* 
 * Flicker an LED on Pin 5 of an ATtiny13 randomly.
 *
 * Written by Mark VandeWettering for Halloween, 2011
 *
 * Compile using avr-gcc and the following commands:
 *   avr-gcc -g -Os -c -mmcu=attiny13 flicker.c
 *   avr-gcc -mmcu=attiny13 candle.o -o flicker.elf
 *   avr-objcopy -O ihex -R .eeprom flicker.elf flicker.hex
 */
 
#define LED     PB0             /* pin 5 on the ATtiny13 */
    
int i;
    
unsigned int lfsr = 1 ;
    
signed char dir = 1 ;
    
int
main(void)
{
    /* LED is an output... */
    DDRB |= (1 << LED) ;
        
    TCCR0A |= ((1 << COM0A1) | (1 << COM0A0) | (1 << WGM01) | (1 << WGM00)) ;
    TCCR0B |= (1 << CS01) ;
    OCR0A = 0;
        
    for (;;) {
        lfsr = (lfsr >> 1) ^ (-(lfsr&1u) & 0xB400u) ;
        OCR0A = (lfsr >> 8) ;
        _delay_ms(12);
    }
}

If you've saved the code in a file called flicker.c, you can compile it into the format the ATtiny13a expects with the following commands:


avr-gcc -g -Os -c -mmcu=attiny13 flicker.c
avr-gcc -mmcu=attiny13 candle.o -o flicker.elf
avr-objcopy -O ihex -R .eeprom flicker.elf flicker.hex

Then - with your Arduino Uno plugged into your computer, and wired to the ATtiny13a as shown above - run the following command to copy the hext file to the ATtiny. (If your Uno isn't on COM3, you can change the -PCOM3 parameter to point to some other com port. It's okay.)

avrdude -Cpath/to/your/config/file\avrdude.conf" -v -pattiny13 -cstk500v1 -PCOM3 -b19200 -e -Uflash:w:flicker.hex

My avrdude.conf is in the hardware/tools/avr/etc directory under my Arduino installation. There is no point in asking me where yours is. I don't know.

Since the grain-of-wheat LEDs were 4.5V, I used four AA batteries (to allow for the voltage drop from the microcontroller). That's a little above the maximum operating voltage for the ATtiny - which tops out at 5.5V - but in practice that's about what I was getting out of the rechargeables. Single LEDs are usually a little above or below 2V, so if that's what you're connecting up, you could just use two AAs; it worked just fine when I tried it. Your resistor value will depend on the voltage of your LED; there are online LED resistor calculators that'll help work out the right values.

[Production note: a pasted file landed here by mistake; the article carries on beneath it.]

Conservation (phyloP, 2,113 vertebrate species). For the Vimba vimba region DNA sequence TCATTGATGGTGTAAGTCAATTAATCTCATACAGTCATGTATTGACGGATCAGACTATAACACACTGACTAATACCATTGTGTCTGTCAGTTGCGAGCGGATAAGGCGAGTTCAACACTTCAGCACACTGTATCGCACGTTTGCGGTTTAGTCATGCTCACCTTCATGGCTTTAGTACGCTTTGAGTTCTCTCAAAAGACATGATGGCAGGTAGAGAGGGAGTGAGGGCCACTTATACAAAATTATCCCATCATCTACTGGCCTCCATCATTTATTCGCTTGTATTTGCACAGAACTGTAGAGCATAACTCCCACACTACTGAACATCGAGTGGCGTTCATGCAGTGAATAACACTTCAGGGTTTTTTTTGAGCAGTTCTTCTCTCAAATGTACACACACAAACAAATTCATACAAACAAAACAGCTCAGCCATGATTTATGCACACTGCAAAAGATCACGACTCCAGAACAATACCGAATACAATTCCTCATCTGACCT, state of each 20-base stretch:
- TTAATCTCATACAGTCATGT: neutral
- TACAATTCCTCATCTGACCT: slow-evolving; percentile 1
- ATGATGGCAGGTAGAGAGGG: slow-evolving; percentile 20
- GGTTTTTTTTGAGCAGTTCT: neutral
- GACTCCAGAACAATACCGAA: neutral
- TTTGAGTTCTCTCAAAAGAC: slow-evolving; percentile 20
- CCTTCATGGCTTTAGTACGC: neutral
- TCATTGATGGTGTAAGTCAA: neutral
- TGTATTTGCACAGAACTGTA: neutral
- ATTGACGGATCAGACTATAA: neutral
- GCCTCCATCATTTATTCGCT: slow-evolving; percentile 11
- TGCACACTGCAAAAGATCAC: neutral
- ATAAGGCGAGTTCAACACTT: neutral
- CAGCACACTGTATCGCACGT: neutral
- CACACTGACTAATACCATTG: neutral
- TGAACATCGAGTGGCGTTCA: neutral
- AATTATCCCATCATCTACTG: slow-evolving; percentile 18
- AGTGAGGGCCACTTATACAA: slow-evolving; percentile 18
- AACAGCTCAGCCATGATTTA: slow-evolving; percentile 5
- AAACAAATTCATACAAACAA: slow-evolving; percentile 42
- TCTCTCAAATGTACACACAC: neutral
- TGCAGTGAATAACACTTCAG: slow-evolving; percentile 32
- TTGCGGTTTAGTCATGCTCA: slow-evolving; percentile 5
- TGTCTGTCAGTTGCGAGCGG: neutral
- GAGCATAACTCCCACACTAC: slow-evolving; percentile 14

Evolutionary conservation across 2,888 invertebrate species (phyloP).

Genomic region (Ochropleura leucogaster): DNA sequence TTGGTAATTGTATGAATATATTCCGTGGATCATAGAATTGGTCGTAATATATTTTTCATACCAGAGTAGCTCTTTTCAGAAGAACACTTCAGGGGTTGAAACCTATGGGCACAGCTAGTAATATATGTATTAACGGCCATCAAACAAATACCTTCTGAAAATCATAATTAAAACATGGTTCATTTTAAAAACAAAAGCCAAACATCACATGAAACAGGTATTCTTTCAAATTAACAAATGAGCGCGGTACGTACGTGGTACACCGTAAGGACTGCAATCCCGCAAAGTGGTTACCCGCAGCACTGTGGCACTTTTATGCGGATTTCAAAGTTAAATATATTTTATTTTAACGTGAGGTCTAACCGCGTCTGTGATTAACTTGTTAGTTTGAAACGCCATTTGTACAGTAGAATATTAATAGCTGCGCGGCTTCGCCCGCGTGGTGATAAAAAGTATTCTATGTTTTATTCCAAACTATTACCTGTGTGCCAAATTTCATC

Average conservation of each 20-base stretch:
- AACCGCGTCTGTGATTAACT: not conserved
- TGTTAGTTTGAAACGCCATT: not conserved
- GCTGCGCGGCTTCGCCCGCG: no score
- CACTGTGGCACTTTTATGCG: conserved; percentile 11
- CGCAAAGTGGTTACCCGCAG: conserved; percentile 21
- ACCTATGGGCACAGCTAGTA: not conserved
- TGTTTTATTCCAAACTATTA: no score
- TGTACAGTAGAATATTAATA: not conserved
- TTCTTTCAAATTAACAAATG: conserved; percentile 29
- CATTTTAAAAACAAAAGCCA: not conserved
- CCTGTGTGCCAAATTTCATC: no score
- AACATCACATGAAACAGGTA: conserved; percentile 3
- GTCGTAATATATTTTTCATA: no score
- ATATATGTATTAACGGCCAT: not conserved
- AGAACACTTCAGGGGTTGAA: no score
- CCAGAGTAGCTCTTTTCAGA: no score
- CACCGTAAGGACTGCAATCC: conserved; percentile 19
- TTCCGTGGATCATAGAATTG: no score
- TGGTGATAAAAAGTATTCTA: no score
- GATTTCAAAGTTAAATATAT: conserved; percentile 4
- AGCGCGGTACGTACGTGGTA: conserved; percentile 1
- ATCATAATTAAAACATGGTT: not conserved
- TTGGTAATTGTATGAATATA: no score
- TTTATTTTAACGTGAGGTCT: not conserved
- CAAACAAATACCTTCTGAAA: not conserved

I also added a rocker switch to turn the candles on and off without needing to unsnap the batteries. Everything's soldered to a little piece of scrap perfboard.

There you go - one fully-lit, low-carb, gluten-free, convention-ready prop cake ready to fulfill all your dotesmiting needs!

Materials

Tools:

  • Soldering iron & solder
  • Arduino Uno (used as an ISP, not incorporated into the cake)

For the wiring:

  • Perfboard
  • ATtiny13a
  • LEDs
  • Resistor (exact value depends on your LED)
  • Wire
  • Rocker (on/off) switch
  • Battery holder for 4 AA batteries (or some other number if you changed the LED)
  • Snap connector for battery holder (if it didn't come with one)
  • 4 AA batteries (did you change the LED? yes? then this might change too)

Written on June 10, 2015